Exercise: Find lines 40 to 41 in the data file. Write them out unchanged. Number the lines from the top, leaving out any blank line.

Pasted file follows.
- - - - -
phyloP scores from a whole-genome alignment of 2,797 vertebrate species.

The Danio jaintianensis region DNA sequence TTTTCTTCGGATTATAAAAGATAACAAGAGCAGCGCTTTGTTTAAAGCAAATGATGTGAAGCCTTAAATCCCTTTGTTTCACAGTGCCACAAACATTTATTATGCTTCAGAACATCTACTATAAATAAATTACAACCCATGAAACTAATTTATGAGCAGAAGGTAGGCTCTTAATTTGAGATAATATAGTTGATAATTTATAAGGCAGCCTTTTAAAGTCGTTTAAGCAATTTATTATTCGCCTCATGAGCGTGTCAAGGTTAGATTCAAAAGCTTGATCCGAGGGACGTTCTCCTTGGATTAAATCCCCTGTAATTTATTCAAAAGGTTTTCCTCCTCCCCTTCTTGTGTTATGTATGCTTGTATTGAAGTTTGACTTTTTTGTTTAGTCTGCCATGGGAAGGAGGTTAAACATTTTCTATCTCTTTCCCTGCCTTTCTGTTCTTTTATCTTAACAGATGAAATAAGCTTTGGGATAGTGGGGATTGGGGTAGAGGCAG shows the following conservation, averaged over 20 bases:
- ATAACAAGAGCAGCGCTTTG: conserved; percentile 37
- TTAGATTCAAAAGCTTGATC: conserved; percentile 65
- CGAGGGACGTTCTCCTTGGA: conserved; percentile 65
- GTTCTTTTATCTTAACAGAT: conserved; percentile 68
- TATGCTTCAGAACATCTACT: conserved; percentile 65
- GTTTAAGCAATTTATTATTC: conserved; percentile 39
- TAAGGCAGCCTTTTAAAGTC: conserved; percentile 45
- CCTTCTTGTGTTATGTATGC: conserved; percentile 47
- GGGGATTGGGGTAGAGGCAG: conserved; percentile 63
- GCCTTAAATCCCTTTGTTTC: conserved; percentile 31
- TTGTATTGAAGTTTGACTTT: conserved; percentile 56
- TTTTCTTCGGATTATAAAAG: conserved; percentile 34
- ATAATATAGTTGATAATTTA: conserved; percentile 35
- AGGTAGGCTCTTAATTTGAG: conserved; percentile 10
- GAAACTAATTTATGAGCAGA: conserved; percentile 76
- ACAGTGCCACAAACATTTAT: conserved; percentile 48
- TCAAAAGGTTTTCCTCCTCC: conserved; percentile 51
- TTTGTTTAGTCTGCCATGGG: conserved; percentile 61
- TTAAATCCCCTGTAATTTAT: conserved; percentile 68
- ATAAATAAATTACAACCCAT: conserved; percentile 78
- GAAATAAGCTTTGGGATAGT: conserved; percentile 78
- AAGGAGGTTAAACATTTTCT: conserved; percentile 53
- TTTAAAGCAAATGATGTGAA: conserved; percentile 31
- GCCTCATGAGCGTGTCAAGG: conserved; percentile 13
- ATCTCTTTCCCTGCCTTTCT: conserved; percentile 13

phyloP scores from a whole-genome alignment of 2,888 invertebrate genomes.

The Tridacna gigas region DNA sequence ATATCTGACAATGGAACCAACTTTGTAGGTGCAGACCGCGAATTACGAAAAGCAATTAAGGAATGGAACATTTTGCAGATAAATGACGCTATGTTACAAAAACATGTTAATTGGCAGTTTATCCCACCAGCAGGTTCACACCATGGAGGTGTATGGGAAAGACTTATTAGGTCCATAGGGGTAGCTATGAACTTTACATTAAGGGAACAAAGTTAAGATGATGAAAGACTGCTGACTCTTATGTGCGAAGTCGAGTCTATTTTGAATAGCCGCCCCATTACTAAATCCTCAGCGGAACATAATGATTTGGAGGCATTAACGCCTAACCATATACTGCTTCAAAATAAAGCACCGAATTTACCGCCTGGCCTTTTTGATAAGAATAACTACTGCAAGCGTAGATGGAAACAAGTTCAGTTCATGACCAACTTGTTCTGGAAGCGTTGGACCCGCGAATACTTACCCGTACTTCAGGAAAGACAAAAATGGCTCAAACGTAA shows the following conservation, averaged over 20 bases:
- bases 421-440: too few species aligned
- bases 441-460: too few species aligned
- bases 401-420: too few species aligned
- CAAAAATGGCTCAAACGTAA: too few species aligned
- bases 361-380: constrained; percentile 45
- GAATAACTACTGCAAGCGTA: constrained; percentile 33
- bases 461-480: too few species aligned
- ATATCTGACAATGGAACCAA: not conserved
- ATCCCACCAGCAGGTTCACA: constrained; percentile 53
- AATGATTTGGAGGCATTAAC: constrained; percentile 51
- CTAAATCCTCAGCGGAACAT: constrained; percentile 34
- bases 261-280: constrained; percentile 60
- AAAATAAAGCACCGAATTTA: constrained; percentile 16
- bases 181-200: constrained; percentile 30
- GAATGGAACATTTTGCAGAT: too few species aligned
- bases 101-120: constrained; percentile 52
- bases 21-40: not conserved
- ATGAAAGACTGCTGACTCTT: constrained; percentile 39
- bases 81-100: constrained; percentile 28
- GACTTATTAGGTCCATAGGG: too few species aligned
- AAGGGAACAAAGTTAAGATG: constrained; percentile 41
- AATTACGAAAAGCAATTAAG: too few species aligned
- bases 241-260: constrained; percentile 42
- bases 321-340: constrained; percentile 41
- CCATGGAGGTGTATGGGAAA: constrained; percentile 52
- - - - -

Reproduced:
- CTAAATCCTCAGCGGAACAT: constrained; percentile 34
- bases 261-280: constrained; percentile 60